[capi-sig] Deploying embedded Python

Martin Poirier theeth at yahoo.com
Thu Dec 20 17:24:48 CET 2007


--- Andreas Raab <andreas.raab at gmx.de> wrote:

> 1) How to define a useful subset of the stdlib that
> can serve as an 
> initial basis for the installation but later allows
> upgrade to the 
> "full" library if desirable. In other words, I'd
> like to deploy a small 
> subset of the stdlib to begin with (simply because
> of size constraints) 
> which may later be extended to a full stdlib if this
> is desirable. Has 
> someone done this before? I'd love to have a small
> "Python.zip" 
> cross-platform stdlib surrogate that just gets
> shipped with the product. 
> If not, what is the right starting point for
> analyzing the dependencies 
> inside the stdlib?

We do that for windows version of Blender (
http://www.blender.org/ ) (other OSes are assumed to
have a full python distro already).

What we did to select the different modules included
was very arbitrary. We picked the minimal set of
modules that was required by scripts we wanted to ship
with Blender at this point. With passing releases, we
added some more, trying to keep size low (one of the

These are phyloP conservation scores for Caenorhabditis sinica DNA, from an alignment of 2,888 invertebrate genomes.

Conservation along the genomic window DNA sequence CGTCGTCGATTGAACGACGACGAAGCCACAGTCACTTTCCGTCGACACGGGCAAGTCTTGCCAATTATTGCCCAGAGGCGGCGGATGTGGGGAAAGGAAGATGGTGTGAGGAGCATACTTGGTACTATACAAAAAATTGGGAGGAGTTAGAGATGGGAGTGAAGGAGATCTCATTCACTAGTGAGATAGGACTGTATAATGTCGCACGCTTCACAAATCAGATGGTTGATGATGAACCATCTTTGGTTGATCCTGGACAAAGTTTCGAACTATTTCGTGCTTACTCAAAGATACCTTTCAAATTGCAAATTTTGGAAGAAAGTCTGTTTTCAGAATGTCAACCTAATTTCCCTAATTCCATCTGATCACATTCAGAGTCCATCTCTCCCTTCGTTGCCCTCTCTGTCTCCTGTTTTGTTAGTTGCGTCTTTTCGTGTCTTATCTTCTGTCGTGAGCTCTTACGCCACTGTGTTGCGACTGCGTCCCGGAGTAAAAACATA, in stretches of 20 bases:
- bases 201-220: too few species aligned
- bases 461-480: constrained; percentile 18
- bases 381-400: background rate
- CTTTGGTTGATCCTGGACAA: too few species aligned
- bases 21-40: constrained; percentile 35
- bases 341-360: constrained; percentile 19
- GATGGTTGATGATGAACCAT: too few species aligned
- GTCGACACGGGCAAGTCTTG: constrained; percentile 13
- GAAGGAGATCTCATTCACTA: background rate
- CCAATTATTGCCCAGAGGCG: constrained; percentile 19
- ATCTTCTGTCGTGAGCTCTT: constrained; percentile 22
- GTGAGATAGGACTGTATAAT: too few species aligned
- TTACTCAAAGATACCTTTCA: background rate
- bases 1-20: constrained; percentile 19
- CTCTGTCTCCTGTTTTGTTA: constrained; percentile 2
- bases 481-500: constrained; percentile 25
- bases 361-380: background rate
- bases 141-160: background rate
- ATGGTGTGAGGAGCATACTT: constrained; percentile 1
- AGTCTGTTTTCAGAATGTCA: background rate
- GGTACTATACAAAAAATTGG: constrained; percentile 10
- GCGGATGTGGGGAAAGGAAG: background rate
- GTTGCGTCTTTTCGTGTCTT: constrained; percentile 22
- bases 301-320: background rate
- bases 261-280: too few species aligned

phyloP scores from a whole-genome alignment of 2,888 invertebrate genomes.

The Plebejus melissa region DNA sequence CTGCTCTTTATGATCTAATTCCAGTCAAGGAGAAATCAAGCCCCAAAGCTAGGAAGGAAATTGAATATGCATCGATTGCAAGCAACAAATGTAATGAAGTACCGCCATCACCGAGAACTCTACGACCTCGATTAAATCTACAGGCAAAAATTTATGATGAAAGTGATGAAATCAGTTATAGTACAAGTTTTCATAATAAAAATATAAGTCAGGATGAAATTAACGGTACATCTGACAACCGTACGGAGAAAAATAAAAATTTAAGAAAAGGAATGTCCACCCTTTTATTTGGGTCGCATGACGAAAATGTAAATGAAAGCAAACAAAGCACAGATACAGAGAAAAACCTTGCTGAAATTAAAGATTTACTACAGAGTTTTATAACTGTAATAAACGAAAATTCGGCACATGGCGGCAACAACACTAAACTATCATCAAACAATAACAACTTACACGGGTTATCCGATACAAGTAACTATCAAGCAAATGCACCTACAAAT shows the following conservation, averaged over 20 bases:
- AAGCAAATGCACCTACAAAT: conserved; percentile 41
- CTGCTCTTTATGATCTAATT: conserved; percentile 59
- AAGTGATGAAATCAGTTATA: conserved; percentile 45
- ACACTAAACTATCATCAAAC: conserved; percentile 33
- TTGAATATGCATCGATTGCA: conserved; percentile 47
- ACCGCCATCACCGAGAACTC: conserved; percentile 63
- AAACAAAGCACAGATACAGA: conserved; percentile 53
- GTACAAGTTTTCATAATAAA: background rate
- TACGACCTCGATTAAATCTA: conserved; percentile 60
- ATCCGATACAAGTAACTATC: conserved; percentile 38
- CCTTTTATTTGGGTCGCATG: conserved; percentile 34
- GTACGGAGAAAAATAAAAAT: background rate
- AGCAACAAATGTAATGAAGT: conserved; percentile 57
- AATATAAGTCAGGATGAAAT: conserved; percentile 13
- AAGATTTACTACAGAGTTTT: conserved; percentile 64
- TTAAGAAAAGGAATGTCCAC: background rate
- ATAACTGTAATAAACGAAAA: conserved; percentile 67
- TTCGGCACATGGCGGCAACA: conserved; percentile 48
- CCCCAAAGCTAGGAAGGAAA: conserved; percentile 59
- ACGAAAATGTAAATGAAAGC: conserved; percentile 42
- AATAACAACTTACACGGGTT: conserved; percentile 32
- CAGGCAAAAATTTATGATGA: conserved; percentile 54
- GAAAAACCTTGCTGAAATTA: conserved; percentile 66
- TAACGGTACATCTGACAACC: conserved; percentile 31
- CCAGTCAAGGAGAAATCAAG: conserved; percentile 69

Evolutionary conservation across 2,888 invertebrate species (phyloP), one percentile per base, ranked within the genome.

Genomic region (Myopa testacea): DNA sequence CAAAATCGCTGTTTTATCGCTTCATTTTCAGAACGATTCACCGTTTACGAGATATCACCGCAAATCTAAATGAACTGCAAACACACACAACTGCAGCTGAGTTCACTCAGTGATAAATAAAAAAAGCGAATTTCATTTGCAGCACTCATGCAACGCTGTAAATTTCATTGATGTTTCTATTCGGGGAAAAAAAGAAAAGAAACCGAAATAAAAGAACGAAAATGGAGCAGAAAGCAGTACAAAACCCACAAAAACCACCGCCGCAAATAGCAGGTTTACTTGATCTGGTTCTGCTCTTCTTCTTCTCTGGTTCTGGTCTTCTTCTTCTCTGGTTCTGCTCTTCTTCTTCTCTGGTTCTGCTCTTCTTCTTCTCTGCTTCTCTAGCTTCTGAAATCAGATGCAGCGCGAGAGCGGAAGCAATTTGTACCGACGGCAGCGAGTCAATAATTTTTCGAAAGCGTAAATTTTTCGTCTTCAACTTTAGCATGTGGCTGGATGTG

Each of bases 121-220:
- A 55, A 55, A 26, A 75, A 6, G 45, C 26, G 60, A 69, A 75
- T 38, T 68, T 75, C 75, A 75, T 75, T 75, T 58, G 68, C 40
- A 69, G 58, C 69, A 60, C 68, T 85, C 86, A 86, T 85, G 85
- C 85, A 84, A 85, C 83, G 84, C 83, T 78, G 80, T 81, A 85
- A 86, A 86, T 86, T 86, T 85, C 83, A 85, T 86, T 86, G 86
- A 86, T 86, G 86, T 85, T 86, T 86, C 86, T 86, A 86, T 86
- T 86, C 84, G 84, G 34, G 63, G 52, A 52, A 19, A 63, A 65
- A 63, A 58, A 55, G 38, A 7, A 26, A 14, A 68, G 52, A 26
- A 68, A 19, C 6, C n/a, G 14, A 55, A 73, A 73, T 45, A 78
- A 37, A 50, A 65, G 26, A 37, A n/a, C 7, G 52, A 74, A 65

reasons we don't include the xml parsing modules,

Currently, this includes os (and its dependencies),
random, webbrowser, threading, struct, tokenize, ...

I really wouldn't recommend the method we used to get
dependency, which was (if memory serves right) a mix
of looking at the sources and trial/error on a test
machine, adding missing dependencies until it worked.

> 2) How to isolate the embedded interpreter from
> environmental effects. I 
> have found that on occasion, the interpreter would
> pick up "stray" 
> installations which can cause weird problems. Which
> environmental 
> settings affect the startup of an embedded Python
> interpreter? How does 
> one work around/remove those dependencies? Is there
> any information 
> available about how exactly the startup works? What
> is being read/loaded 
> in which order etc?

That's an excellent question. I'm not sure if we came
up with a viable solution for that problem either, so
if anybody else would like to pitch in an answer, we'd
appreciate too.

This particular problem causes much pain when people
have binary modules from older versions of Python in
their import paths.

> 3) General advice about deploying embedded Python.
> Pointers to web 
> sites, general experience (good or bad) etc. are all
> very welcome.

>From experience, unless you want to limit python input
to things included with the distribution of your
software, I'd say limit the included modules to the
bare minimum, otherwise it's easy to get to a point
where you're pretty much including the whole Python
distro anyway, so might as well ask your users to
install that directly.

I hope that was a bit helpful.

PS: Apologies to Andreas for the double post, I sent
my original email to you directly instead of the list,
as I intended.

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